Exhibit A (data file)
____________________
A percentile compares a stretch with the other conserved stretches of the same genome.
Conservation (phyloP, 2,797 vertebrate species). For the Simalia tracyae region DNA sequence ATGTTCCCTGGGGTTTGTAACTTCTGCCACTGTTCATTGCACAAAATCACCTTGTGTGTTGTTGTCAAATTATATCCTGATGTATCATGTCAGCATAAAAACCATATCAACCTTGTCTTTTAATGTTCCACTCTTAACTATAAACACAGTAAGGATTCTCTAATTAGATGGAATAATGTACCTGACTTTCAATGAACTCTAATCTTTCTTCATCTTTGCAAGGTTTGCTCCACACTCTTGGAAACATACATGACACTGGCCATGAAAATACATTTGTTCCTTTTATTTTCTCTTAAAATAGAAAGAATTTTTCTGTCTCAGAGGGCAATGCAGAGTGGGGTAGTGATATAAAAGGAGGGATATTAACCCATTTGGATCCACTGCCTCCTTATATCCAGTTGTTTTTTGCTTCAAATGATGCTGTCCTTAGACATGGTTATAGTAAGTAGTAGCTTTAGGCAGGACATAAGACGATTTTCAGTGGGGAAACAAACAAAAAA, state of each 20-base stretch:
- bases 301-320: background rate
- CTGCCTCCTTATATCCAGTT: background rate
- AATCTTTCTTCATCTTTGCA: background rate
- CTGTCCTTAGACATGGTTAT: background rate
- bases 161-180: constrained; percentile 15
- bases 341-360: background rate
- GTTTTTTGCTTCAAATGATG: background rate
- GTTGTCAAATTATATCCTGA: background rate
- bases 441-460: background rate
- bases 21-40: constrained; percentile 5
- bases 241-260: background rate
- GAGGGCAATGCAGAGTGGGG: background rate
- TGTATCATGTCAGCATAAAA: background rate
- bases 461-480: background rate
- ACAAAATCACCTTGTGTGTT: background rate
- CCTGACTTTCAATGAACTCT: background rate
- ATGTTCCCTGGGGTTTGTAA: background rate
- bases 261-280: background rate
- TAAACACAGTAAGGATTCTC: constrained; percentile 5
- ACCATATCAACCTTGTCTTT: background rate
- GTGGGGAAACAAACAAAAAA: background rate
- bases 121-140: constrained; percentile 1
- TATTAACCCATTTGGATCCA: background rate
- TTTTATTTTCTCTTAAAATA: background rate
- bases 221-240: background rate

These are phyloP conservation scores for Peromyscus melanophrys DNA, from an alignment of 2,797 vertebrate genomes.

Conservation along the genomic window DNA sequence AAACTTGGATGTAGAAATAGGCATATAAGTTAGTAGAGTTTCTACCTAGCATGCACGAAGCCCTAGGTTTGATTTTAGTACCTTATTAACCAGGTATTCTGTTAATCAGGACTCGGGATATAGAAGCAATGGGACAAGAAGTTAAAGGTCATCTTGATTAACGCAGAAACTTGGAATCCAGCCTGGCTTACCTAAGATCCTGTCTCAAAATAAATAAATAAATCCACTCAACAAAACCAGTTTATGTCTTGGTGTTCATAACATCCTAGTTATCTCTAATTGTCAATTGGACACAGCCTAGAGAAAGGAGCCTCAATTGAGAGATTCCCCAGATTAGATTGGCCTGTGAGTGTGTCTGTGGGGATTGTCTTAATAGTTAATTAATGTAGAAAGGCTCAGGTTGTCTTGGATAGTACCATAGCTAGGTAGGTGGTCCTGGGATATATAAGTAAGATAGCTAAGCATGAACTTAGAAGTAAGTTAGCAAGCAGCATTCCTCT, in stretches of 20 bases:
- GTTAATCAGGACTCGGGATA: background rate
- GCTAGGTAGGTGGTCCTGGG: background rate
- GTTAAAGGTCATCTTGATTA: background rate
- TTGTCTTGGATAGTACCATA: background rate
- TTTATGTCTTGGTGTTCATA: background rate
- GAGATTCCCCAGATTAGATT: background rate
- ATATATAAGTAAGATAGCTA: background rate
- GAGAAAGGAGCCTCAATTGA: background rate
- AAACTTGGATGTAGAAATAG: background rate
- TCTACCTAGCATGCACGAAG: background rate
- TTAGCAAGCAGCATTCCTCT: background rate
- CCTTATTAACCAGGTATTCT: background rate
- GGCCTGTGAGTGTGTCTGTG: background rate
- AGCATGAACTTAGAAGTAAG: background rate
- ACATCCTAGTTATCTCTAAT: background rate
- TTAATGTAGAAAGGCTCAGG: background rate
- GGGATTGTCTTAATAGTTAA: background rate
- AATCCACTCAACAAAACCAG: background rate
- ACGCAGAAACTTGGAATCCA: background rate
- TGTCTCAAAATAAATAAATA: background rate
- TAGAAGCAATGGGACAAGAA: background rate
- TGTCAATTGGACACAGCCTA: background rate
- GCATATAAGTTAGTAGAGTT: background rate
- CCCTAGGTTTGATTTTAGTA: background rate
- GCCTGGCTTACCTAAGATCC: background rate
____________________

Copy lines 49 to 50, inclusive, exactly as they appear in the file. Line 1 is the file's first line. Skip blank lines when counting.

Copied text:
- TGTCTCAAAATAAATAAATA: background rate
- TAGAAGCAATGGGACAAGAA: background rate